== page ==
Everything Is a Blend: The Intricacies of Coffee Production

  • Every cup of coffee you drink is a blend in some way, even single estate micro-lots.
  • The journey of coffee from farm to cup involves numerous processes that can lead to unevenness.
  • Aida Batlle, a renowned coffee producer, discusses how evenness is managed at the farm level.
  • Factors such as variety, altitude, picking, fermentation, drying, sorting, and blending all play a role in coffee quality.

Every cup of coffee is a blend. Whether it’s marketed as a single estate micro-lot or a complex mix, the reality is that each coffee is the result of multiple influences and processes. This blending starts long before the coffee reaches the roaster or barista, often beginning right on the farm.

Aida Batlle, a highly esteemed coffee producer from El Salvador, highlights ways to manage these variables to achieve more evenness in coffee production. Her farm, Kilimanjaro, uses several techniques to maintain consistency and quality.

Variety is a crucial factor. Different varieties of coffee beans can vary tremendously in size, shape, and density. For example, some Kenyan farms grow SL28 and SL34 varieties for their robust flavors, while the Ruiru 11 variety is often criticized for its lack of flavor. On her farm, Aida maintains two main varieties—Kenia and Bourbon—that are similar both in structure and flavor, making it easier to blend them.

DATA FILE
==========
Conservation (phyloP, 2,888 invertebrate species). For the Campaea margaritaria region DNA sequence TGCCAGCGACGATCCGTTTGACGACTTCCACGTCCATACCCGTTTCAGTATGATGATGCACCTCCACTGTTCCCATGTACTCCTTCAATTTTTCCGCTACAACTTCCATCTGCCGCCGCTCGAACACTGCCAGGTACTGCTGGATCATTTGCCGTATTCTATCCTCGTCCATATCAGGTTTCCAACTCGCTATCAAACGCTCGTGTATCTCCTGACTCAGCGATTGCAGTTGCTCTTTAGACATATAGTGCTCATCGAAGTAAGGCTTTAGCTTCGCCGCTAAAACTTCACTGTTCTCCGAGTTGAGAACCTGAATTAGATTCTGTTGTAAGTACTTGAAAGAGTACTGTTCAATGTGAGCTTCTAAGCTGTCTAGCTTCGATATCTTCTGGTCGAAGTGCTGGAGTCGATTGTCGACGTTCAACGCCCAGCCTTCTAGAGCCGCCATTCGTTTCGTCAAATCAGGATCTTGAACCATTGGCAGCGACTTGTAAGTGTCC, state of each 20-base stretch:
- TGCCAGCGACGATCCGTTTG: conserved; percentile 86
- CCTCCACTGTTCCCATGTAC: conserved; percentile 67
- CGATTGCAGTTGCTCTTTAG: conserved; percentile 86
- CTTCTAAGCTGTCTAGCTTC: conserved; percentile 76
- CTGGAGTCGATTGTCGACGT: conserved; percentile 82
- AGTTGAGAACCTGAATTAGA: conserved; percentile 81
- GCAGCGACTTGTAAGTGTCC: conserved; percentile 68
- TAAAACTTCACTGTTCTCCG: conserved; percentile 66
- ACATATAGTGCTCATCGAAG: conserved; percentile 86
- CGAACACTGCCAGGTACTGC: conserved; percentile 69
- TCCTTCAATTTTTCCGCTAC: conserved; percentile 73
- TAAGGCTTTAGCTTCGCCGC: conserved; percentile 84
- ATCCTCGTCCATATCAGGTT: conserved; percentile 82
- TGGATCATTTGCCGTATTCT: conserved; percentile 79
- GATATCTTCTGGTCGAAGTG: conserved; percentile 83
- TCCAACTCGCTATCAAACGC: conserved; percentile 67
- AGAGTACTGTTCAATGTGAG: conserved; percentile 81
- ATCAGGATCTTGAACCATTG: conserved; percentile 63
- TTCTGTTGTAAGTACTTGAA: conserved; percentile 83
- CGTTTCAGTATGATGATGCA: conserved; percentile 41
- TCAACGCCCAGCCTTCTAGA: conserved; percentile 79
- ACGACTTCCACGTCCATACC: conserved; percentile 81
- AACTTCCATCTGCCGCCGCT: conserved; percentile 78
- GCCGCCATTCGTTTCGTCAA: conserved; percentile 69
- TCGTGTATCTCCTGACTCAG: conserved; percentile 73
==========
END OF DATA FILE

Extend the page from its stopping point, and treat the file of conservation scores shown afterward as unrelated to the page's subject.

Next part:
Altitude is another key factor. While some coffee farms cover a wide range of altitudes, Aida’s Kilimanjaro farm spans a relatively tight range of 140 meters. Experiments have shown that blending beans from different altitudes on her farm creates a more balanced and enjoyable flavor profile.

Picking the coffee cherries at the right ripeness is essential. Aida is extremely meticulous about this process, ensuring that only uniformly ripe cherries are picked, often requiring multiple passes through the fields. This diligence helps enhance the sweetness and overall quality of the coffee.

Fermentation plays a significant role as well. At Kilimanjaro, each day’s harvest is fermented together in a single lot, which ensures an even fermentation process. This consistency helps in producing a more balanced coffee.

Proper drying methods are equally important. Aida uses raised African beds for drying her coffee, a method that ensures even dehydration. Patios are also used but are meticulously managed to maintain evenness.

Sorting is the final crucial step before the coffee is blended and shipped. Despite all the prior steps, beans can still vary. Aida’s team uses various sorting machines to weed out any inconsistencies. This step is vital for maintaining a high-quality product.

Blending happens at the very last moment to ensure no changes in the coffee’s quality. Each lot is regularly cupped to check for consistency, and only the best lots are blended and shipped.

Understanding the complexities involved in coffee production helps in appreciating the effort behind every cup.